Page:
Lodgepole pine grows better in Sweden than in its native Canada. SLU researchers unveil important clue as to why.
Canadian Lodgepole pine (Pinus contorta) has become a popular feature of forestry in Northern Sweden, because of its higher growth rate compared to native Scots pine. This growth difference is particularly mysterious because Lodgepole pine does not grow as well in its native environment (Canada) compared to when it is brought to Sweden. A new study led by a research team at the Swedish University of Agricultural Sciences provides some new clues that may help solve this mystery. The team collected roots from Pinus contorta forests in the USA and Canada (where it is native)*, as well as numerous countries where it has been introduced, including Sweden, Finland, Scotland, Chile, and New Zealand. They used the roots to extract and sequence fungal DNA, which allowed them to identify which species of fungi the tree associated with in different environments. Fungi growing inside tree roots are mostly beneficial, but also can be parasitic depending on which species they are. The study showed that introduced Lodgepole pine always associated with different communities of fungi in environments they are introduced to compared to their home environments, regardless of which type of environment to which they are introduced. At European sites, especially those in Sweden, Lodgepole pine roots were heavily colonized by a specific species of fungi (Piloderma) known to be beneficial to trees (referred to as an ectomyccorhizal fungi), whereas this fungal species was very uncommon at North American sites. The results of the study builds on previous research by the research team, which showed that Lodgepole pine grows better in Swedish soil compared to Canadian soils. Lead author of the study, Associate Professor Michael Gundale says, "Now that we know that soil is important for the growth success of Pinus contorta in Sweden, and also know which soil organisms might be responsible for this, we can plan the next phase of experiments to understand how this specific fungal species differently affects Lodgepole pine and Scots pine." Gundale further says, "There is a great diversity of fungi in the soil, and knowledge of how the different fungal species affect a variety of tree species would be key knowledge that could ultimately be used to help native species achieve the same high productivity of some exotic trees species."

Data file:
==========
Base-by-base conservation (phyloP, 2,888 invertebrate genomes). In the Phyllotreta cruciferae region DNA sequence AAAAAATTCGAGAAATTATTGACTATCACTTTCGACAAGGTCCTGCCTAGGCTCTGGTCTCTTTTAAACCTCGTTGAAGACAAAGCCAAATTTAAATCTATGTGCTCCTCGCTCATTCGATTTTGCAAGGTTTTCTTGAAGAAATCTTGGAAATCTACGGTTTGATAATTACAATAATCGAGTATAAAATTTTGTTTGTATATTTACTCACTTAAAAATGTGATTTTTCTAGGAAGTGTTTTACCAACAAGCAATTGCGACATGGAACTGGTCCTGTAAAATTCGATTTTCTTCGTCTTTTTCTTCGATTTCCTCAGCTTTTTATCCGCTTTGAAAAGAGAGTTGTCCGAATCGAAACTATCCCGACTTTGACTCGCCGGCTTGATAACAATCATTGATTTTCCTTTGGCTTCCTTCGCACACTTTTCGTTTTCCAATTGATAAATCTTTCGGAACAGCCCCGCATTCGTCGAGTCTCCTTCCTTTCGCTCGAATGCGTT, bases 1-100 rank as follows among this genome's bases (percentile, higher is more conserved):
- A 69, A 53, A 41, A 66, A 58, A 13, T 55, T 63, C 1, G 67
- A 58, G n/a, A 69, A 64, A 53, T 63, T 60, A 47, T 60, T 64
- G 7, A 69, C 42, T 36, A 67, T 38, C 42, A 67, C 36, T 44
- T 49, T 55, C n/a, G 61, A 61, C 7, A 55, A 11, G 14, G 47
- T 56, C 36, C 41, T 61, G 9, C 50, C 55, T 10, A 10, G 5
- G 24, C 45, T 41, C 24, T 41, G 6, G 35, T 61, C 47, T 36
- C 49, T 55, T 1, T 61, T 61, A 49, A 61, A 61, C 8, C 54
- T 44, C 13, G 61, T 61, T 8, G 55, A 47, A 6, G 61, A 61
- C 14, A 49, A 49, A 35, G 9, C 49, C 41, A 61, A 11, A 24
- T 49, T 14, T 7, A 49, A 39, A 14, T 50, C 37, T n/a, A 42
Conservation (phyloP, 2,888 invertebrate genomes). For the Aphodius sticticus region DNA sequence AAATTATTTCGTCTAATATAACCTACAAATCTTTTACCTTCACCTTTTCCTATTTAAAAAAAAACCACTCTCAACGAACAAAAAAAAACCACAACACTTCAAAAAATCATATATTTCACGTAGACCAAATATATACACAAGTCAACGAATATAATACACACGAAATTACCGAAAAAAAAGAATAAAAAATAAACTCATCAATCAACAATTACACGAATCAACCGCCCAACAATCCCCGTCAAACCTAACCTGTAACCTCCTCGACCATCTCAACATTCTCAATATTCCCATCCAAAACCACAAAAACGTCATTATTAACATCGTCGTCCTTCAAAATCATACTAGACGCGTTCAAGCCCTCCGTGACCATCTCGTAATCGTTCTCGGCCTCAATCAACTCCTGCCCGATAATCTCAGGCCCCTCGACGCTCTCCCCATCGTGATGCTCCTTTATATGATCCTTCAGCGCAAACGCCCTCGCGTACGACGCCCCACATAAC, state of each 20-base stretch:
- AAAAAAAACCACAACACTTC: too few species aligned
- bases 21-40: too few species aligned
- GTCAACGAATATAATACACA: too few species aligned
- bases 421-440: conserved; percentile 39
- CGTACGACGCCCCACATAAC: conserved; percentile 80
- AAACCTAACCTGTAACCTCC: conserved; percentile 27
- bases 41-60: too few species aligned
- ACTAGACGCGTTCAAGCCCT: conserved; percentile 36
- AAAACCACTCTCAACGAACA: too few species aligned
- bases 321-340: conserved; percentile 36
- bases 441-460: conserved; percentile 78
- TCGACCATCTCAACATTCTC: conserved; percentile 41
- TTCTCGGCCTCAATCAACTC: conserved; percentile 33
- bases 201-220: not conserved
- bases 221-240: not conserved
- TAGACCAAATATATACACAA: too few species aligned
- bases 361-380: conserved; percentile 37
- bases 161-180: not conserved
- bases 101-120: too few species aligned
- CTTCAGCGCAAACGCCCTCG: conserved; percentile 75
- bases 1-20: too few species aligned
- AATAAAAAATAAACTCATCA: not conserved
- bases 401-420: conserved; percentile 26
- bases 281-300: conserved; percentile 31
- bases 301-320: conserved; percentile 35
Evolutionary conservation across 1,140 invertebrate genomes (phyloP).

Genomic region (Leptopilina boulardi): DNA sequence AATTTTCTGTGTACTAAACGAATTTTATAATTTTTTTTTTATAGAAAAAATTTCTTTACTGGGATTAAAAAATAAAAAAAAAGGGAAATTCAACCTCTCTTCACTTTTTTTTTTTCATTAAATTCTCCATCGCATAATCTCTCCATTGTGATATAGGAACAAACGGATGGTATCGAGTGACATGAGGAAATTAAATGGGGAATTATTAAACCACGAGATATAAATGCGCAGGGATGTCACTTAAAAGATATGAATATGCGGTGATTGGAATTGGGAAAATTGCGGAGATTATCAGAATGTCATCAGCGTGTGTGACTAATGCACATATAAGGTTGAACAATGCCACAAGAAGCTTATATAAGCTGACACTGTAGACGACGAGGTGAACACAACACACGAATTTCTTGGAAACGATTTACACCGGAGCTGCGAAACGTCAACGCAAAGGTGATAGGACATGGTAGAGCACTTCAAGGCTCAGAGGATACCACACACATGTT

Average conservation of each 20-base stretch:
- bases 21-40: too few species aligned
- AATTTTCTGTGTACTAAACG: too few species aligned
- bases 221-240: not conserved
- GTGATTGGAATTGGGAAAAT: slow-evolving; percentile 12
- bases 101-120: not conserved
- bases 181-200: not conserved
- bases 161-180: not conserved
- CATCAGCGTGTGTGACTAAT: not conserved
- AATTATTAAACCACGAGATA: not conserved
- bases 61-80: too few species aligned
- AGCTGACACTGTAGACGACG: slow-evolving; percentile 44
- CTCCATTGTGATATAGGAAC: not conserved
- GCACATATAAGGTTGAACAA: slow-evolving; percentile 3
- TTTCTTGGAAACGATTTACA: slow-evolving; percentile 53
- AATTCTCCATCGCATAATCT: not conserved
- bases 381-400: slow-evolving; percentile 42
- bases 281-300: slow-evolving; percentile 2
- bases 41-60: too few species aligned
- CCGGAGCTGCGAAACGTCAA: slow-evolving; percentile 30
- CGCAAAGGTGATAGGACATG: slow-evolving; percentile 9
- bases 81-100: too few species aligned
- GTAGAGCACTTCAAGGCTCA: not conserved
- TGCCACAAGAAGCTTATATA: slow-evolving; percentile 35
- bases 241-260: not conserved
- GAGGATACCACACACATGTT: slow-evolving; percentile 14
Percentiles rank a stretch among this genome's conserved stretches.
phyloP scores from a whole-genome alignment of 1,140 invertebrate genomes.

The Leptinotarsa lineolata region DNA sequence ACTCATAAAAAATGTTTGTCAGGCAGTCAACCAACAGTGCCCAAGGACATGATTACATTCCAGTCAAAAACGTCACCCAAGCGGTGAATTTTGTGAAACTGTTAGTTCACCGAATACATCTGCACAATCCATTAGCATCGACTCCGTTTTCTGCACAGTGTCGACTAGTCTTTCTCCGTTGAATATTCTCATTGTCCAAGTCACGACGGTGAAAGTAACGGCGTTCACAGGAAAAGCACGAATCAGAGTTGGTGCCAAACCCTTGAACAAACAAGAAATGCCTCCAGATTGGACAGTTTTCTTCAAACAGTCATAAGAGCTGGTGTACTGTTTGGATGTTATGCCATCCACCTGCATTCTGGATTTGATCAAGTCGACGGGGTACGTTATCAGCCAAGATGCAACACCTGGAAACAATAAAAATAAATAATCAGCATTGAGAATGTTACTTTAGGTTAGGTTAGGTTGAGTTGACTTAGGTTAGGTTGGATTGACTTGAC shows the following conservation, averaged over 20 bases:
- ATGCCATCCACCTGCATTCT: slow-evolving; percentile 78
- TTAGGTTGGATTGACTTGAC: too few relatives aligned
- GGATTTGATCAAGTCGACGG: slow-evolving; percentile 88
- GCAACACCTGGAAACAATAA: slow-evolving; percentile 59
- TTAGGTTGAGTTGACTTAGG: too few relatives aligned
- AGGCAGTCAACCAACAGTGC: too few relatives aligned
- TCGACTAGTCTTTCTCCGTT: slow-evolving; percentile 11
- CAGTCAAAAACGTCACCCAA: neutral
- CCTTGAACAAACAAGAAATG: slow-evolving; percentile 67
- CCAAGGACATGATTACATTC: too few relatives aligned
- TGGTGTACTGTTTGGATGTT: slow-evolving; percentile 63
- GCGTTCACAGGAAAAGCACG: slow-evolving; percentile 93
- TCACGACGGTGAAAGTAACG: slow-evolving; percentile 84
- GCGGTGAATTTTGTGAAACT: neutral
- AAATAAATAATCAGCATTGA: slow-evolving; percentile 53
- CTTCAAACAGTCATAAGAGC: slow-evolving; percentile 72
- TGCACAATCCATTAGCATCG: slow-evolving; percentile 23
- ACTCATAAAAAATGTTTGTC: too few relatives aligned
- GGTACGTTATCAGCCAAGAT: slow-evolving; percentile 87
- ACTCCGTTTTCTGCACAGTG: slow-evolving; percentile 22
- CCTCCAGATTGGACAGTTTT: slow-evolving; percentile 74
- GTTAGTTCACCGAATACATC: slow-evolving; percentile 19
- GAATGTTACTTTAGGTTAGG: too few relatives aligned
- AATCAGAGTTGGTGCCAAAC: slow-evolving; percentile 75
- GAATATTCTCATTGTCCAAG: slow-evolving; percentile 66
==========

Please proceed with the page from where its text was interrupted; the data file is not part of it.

Another key finding of the study was that Lodgepole pine does not appear to encounter beneficial fungi everywhere it is introduced. Lodgepole pine has been introduced extensively in the southern hemisphere, where no closely related tree species exist. Their study showed that the beneficial fungi (called mycorrhizae) harbored by native trees in the southern hemisphere (such as in New Zealand and Chile) are not a good match for Lodgepole pine, and that Lodgepole pine has to bring the fungi it needs with it in order to be successful in those environments. Gundale said, "Lodgepole pine appears to be very lucky in Sweden, because all the fungi it needs to grow well are already here, which is clearly not the case everywhere it is introduced." Once Lodgepole pine finds the fungi from its home range that it needs, it becomes very invasive in the southern hemisphere. Gundale says, "The high degree of invasiveness of Lodgepole pine in the southern hemisphere suggests it should be monitored and studied very closely here in Sweden to prevent similar invasions from occurring here."
The study was published August 17 in the Journal of Ecology.
Michael J. Gundale, Associate Professor
Department of Forest Ecology and Management
Swedish University of Agricultural Sciences, Umeå, Sweden
+46 (0)70-618 6946, Michael.Gundale@slu.se
Gundale, M.J., J.P Almeida, H.wallander, D. A. Wardle, P. Kardol, M-C. Nilsson, A. Fajardo, A. Pauchard, D. Peltzer, S. Ruotsalainen, B. Mason, and N. Rosenstock. 2016. Differences in endophyte communities of introduced trees depend on the phylogenetic relatedness of the receiving forest. Journal of Ecology: 104:1219-1232.